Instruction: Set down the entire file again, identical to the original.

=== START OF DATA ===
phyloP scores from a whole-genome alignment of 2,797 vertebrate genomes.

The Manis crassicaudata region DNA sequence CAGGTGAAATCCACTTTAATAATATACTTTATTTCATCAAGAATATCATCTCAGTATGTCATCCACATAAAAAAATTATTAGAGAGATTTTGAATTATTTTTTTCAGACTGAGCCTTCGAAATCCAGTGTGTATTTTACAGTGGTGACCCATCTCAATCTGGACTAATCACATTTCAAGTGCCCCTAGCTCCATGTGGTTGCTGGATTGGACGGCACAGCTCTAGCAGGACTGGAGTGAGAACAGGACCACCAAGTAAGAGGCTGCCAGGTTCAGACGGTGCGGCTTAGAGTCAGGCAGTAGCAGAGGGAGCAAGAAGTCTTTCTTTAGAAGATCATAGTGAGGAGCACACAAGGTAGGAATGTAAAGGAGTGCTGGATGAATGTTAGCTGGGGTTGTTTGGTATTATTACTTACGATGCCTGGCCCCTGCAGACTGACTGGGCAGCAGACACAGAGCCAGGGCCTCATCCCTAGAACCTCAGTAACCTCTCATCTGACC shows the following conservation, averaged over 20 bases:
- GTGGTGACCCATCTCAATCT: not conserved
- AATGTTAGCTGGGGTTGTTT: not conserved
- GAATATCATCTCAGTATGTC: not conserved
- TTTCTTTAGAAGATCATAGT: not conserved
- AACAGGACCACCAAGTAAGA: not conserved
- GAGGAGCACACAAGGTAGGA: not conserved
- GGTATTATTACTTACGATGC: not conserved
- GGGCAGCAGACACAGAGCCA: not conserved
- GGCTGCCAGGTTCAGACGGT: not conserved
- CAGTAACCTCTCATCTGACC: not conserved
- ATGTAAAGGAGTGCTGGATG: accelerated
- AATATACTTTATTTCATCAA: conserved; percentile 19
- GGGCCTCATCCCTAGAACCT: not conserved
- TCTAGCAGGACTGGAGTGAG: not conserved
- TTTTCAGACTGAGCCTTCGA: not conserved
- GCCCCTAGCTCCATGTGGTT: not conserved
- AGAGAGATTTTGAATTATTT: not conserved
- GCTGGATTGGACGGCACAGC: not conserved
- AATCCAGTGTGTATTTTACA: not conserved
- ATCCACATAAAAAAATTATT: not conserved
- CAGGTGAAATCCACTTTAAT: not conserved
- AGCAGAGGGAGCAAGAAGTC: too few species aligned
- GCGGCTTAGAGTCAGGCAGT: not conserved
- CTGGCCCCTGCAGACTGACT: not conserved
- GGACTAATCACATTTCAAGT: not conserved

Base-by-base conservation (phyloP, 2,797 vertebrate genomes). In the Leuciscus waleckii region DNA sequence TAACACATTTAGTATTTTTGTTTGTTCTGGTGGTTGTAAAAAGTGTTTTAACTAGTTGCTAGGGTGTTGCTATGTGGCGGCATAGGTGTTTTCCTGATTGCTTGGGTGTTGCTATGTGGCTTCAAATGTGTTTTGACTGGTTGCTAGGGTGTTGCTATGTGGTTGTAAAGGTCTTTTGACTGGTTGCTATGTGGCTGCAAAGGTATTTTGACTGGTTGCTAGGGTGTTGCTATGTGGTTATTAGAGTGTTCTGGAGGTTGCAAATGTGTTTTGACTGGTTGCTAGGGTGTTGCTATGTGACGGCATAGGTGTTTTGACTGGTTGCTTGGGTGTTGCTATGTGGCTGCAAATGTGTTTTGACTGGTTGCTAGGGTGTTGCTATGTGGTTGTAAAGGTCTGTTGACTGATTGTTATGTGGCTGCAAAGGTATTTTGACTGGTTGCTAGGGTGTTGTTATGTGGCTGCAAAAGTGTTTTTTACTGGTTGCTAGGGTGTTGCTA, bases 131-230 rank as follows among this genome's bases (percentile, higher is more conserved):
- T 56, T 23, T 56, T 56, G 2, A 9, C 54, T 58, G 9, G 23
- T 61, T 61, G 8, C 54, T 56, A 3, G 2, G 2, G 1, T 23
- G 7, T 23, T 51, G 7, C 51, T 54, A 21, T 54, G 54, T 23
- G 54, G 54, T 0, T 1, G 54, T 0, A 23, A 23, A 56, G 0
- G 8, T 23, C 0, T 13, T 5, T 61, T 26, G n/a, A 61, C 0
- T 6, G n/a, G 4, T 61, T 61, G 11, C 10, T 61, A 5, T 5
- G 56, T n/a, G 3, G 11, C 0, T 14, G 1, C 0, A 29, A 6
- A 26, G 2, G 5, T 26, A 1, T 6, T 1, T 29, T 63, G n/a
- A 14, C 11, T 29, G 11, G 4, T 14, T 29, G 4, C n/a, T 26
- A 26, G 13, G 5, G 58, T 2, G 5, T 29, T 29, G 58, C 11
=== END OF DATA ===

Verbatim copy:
phyloP scores from a whole-genome alignment of 2,797 vertebrate genomes.

The Manis crassicaudata region DNA sequence CAGGTGAAATCCACTTTAATAATATACTTTATTTCATCAAGAATATCATCTCAGTATGTCATCCACATAAAAAAATTATTAGAGAGATTTTGAATTATTTTTTTCAGACTGAGCCTTCGAAATCCAGTGTGTATTTTACAGTGGTGACCCATCTCAATCTGGACTAATCACATTTCAAGTGCCCCTAGCTCCATGTGGTTGCTGGATTGGACGGCACAGCTCTAGCAGGACTGGAGTGAGAACAGGACCACCAAGTAAGAGGCTGCCAGGTTCAGACGGTGCGGCTTAGAGTCAGGCAGTAGCAGAGGGAGCAAGAAGTCTTTCTTTAGAAGATCATAGTGAGGAGCACACAAGGTAGGAATGTAAAGGAGTGCTGGATGAATGTTAGCTGGGGTTGTTTGGTATTATTACTTACGATGCCTGGCCCCTGCAGACTGACTGGGCAGCAGACACAGAGCCAGGGCCTCATCCCTAGAACCTCAGTAACCTCTCATCTGACC shows the following conservation, averaged over 20 bases:
- GTGGTGACCCATCTCAATCT: not conserved
- AATGTTAGCTGGGGTTGTTT: not conserved
- GAATATCATCTCAGTATGTC: not conserved
- TTTCTTTAGAAGATCATAGT: not conserved
- AACAGGACCACCAAGTAAGA: not conserved
- GAGGAGCACACAAGGTAGGA: not conserved
- GGTATTATTACTTACGATGC: not conserved
- GGGCAGCAGACACAGAGCCA: not conserved
- GGCTGCCAGGTTCAGACGGT: not conserved
- CAGTAACCTCTCATCTGACC: not conserved
- ATGTAAAGGAGTGCTGGATG: accelerated
- AATATACTTTATTTCATCAA: conserved; percentile 19
- GGGCCTCATCCCTAGAACCT: not conserved
- TCTAGCAGGACTGGAGTGAG: not conserved
- TTTTCAGACTGAGCCTTCGA: not conserved
- GCCCCTAGCTCCATGTGGTT: not conserved
- AGAGAGATTTTGAATTATTT: not conserved
- GCTGGATTGGACGGCACAGC: not conserved
- AATCCAGTGTGTATTTTACA: not conserved
- ATCCACATAAAAAAATTATT: not conserved
- CAGGTGAAATCCACTTTAAT: not conserved
- AGCAGAGGGAGCAAGAAGTC: too few species aligned
- GCGGCTTAGAGTCAGGCAGT: not conserved
- CTGGCCCCTGCAGACTGACT: not conserved
- GGACTAATCACATTTCAAGT: not conserved

Base-by-base conservation (phyloP, 2,797 vertebrate genomes). In the Leuciscus waleckii region DNA sequence TAACACATTTAGTATTTTTGTTTGTTCTGGTGGTTGTAAAAAGTGTTTTAACTAGTTGCTAGGGTGTTGCTATGTGGCGGCATAGGTGTTTTCCTGATTGCTTGGGTGTTGCTATGTGGCTTCAAATGTGTTTTGACTGGTTGCTAGGGTGTTGCTATGTGGTTGTAAAGGTCTTTTGACTGGTTGCTATGTGGCTGCAAAGGTATTTTGACTGGTTGCTAGGGTGTTGCTATGTGGTTATTAGAGTGTTCTGGAGGTTGCAAATGTGTTTTGACTGGTTGCTAGGGTGTTGCTATGTGACGGCATAGGTGTTTTGACTGGTTGCTTGGGTGTTGCTATGTGGCTGCAAATGTGTTTTGACTGGTTGCTAGGGTGTTGCTATGTGGTTGTAAAGGTCTGTTGACTGATTGTTATGTGGCTGCAAAGGTATTTTGACTGGTTGCTAGGGTGTTGTTATGTGGCTGCAAAAGTGTTTTTTACTGGTTGCTAGGGTGTTGCTA, bases 131-230 rank as follows among this genome's bases (percentile, higher is more conserved):
- T 56, T 23, T 56, T 56, G 2, A 9, C 54, T 58, G 9, G 23
- T 61, T 61, G 8, C 54, T 56, A 3, G 2, G 2, G 1, T 23
- G 7, T 23, T 51, G 7, C 51, T 54, A 21, T 54, G 54, T 23
- G 54, G 54, T 0, T 1, G 54, T 0, A 23, A 23, A 56, G 0
- G 8, T 23, C 0, T 13, T 5, T 61, T 26, G n/a, A 61, C 0
- T 6, G n/a, G 4, T 61, T 61, G 11, C 10, T 61, A 5, T 5
- G 56, T n/a, G 3, G 11, C 0, T 14, G 1, C 0, A 29, A 6
- A 26, G 2, G 5, T 26, A 1, T 6, T 1, T 29, T 63, G n/a
- A 14, C 11, T 29, G 11, G 4, T 14, T 29, G 4, C n/a, T 26
- A 26, G 13, G 5, G 58, T 2, G 5, T 29, T 29, G 58, C 11